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When the check engine light (CEL) comes on, there is usually a diagnostic trouble code (DTC) that can be read from the OBD-II (onboard diagnostic) port on modern codes.

How do I go about using the code to figure out what might be wrong with my vehicle?

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    Seems like we're getting a lot of "how do I fix <insert DTC code here>?" type questions. I'm thinking it would be good to put together a DTC 101 answer that we can point people at to get started and to help them refine their questions so that we can give better answers. – dlu Dec 12 '16 at 1:29
  • Good question! We can probably close most obd questions as a dupe of this provided the answers cover all the ground necessary. – anonymous2 Dec 12 '16 at 15:16
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The computers in a car are constantly monitoring the operating conditions and sensors that are in the car. When a test fails or something goes out of a pre specified range a DTC is set.

The biggest misconception about a DTC is that it tells you what to replace, it does not. A DTC tells you what test failed or what parameter went out of range. This identifies the where something failed but not why. It drives me insane when parts stores read codes and give you parts to replace. Their job is to sell you parts not diagnose cars. For example P0401 EGR flow insufficient is a common code. The knee jerk reaction tends to be to replace the EGR valve. A more common failure is when the EGR passages plug up causing the insufficient flow. All the EGR valves in the world won't fix plugged up passages.

There are two basic routes for diagnosing codes. The first is the manufacturer service manual. The service manual contains diagnostic routines for every code that the vehicle can set. These diagnostic routines give step by step instructions on what to check and how. These manual can be found on line or bought. Service facilities have subscriptions to websites like Alldata, Mitchel and Identifix which are repositories for all manufacturer service manuals. Unfortunately the average person can't afford these websites. When diagnosing a code that you're not familiar with this is always the first stop. Following these diagnostic routines will find the exact problem 99% of the time. The problem is that 1% where something goes wrong that the engineers who wrote the diagnostic routines could not account for.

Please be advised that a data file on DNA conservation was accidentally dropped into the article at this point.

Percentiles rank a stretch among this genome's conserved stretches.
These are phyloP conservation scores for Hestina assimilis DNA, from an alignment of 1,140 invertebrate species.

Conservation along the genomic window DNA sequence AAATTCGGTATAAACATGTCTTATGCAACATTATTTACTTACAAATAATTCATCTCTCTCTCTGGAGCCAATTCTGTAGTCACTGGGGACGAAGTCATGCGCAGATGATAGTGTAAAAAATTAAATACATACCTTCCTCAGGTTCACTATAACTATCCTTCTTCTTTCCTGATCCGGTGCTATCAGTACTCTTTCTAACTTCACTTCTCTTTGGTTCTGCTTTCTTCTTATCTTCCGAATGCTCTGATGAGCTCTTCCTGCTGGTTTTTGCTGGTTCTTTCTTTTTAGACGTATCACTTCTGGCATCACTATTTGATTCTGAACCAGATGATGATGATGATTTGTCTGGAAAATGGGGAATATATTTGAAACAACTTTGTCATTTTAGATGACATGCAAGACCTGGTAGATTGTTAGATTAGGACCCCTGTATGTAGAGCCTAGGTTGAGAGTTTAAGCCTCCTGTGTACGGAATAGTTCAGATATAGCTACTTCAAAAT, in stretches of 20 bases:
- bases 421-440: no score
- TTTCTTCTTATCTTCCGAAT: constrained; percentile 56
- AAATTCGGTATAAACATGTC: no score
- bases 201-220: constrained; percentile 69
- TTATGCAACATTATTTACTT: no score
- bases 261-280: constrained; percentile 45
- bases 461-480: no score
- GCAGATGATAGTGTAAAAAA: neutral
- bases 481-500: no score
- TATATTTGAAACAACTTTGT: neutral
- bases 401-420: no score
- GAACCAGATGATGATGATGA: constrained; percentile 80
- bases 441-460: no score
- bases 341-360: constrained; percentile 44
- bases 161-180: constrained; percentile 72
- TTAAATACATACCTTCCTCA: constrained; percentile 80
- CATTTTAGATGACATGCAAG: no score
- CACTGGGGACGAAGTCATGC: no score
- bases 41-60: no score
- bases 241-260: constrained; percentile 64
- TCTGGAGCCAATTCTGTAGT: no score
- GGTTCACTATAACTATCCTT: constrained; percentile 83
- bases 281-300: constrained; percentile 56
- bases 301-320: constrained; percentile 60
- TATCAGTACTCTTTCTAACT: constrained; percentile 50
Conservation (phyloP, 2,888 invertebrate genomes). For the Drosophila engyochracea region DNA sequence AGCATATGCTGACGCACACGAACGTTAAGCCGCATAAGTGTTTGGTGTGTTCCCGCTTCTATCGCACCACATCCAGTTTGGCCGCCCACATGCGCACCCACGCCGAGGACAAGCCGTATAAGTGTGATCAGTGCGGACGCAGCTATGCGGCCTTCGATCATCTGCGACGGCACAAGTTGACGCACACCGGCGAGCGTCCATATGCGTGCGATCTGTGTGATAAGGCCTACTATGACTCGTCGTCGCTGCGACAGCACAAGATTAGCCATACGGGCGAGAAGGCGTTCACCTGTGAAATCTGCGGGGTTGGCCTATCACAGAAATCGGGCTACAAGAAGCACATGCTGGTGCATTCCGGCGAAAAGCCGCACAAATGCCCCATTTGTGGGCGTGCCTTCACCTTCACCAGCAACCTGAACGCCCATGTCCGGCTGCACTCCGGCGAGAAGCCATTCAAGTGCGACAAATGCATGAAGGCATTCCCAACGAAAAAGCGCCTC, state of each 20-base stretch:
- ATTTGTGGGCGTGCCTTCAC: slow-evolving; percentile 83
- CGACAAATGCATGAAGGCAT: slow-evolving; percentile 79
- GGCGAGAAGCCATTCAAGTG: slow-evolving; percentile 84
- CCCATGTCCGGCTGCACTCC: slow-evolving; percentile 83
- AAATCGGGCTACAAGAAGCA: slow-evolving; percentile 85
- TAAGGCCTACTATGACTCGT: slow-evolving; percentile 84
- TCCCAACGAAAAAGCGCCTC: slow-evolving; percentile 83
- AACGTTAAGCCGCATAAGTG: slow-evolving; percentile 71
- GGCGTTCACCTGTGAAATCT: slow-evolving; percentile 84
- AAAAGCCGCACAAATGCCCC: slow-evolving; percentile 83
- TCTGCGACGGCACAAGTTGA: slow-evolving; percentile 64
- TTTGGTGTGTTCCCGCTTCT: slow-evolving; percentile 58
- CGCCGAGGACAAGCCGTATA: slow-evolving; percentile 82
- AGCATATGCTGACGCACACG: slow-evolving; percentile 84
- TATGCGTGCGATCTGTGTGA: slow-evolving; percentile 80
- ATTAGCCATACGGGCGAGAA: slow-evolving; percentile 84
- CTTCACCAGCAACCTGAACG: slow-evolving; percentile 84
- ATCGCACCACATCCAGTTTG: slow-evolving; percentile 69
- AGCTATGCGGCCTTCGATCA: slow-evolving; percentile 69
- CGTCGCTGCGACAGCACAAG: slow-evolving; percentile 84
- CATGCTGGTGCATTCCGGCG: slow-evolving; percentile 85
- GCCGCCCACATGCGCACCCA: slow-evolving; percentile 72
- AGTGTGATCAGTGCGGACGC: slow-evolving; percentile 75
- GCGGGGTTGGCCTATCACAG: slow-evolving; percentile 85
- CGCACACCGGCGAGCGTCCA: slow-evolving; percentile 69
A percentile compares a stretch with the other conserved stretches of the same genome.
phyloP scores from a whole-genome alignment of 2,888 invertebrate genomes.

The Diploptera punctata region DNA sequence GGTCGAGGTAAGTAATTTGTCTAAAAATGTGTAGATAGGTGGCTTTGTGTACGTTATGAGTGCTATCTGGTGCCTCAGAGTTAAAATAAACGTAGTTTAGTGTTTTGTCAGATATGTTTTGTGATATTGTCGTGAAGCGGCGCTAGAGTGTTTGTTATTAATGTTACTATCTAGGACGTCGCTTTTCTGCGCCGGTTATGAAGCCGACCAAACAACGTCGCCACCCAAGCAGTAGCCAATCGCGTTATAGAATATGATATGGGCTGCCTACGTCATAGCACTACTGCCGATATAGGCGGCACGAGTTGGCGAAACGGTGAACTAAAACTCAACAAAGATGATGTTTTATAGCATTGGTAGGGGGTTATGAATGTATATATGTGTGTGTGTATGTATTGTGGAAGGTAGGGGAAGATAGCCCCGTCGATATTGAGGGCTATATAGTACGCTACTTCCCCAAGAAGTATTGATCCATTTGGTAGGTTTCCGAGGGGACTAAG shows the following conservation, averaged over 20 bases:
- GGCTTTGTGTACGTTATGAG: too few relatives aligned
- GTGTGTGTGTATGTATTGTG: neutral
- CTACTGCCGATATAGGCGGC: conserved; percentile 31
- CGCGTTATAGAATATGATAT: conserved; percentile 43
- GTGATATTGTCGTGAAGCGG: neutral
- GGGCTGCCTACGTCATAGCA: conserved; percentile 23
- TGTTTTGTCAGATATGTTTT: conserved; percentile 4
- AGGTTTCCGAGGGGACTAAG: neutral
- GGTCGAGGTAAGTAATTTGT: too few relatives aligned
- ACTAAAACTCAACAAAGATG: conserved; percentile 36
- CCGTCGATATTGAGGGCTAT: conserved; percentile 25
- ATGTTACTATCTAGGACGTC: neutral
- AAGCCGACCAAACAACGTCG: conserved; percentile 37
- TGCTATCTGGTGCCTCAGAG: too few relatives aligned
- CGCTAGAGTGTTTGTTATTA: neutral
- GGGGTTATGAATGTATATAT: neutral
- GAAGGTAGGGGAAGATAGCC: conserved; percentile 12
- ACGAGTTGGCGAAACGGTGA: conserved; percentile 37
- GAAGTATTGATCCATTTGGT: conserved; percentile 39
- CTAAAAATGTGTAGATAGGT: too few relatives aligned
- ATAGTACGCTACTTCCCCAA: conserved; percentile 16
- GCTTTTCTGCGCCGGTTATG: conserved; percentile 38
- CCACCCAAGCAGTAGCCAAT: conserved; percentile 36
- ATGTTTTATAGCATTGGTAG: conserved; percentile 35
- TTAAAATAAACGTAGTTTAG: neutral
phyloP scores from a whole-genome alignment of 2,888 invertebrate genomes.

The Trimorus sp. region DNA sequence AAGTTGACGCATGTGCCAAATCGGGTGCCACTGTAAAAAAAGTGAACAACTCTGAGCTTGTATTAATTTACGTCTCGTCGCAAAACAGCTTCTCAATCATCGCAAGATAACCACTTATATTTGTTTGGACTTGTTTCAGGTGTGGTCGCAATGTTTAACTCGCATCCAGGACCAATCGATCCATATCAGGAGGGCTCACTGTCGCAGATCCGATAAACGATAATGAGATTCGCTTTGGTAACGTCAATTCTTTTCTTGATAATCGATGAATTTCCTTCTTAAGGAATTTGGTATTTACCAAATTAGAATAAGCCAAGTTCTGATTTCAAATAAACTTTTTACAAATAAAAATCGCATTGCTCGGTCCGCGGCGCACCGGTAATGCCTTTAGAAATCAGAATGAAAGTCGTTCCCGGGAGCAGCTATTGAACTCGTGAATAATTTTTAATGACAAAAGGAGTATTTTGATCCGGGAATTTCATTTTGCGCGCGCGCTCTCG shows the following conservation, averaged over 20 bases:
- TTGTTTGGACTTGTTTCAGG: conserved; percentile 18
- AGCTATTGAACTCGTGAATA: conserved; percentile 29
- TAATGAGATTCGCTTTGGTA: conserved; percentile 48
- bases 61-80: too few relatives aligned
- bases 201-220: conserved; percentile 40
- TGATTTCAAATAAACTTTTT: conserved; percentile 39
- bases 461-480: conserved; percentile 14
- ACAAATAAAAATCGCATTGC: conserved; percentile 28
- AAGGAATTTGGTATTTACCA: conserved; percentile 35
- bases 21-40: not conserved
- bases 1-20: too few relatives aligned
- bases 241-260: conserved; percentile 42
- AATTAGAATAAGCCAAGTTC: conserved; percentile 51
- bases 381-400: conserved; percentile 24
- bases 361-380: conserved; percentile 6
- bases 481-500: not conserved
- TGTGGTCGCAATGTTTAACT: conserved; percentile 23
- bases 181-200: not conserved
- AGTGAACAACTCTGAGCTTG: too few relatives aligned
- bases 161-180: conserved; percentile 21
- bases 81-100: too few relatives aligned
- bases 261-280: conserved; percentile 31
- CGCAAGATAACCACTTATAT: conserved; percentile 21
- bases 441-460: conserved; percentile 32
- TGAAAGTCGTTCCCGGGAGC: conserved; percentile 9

This brings us to the second way. This method involves raw experience. After you do this for a while, you find certain patterns in failures. This allows you to jump to a specific test without going through the entire diagnostic routine. This is also where that 1% falls. For example P0402 EGR flow excessive, or EGR flow during non EGR condition. This code is commonly caused by a plugged up catalytic converter. Older diagnostic routines did not include checking this as a procedure. Later as it was found out that this is a problem this step was added to newer manuals. (Once a manual is printed it is effectively set in stone, they won't reprint another one to update it.)

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For the DIY mechanic without access to sites like Alldata or the experience of a professional mechanic, I'd like to add a third option to @vini_i's answer, and that is a simple google search with your make, model, year, and the fault code. I have found that often times a specific make and model will have a common failure that results in a fault code. You can sometimes find a forum where other owners of the same vehicle have reported what they had to do to fix their vehicle, sometimes there is a pretty good consensus. You can also find advice for common failure reasons in general. e.g. the P0402 code mentioned in @vini_i's answer. Even this site has answers to several fault code questions (https://mechanics.stackexchange.com/search?q=error+code)

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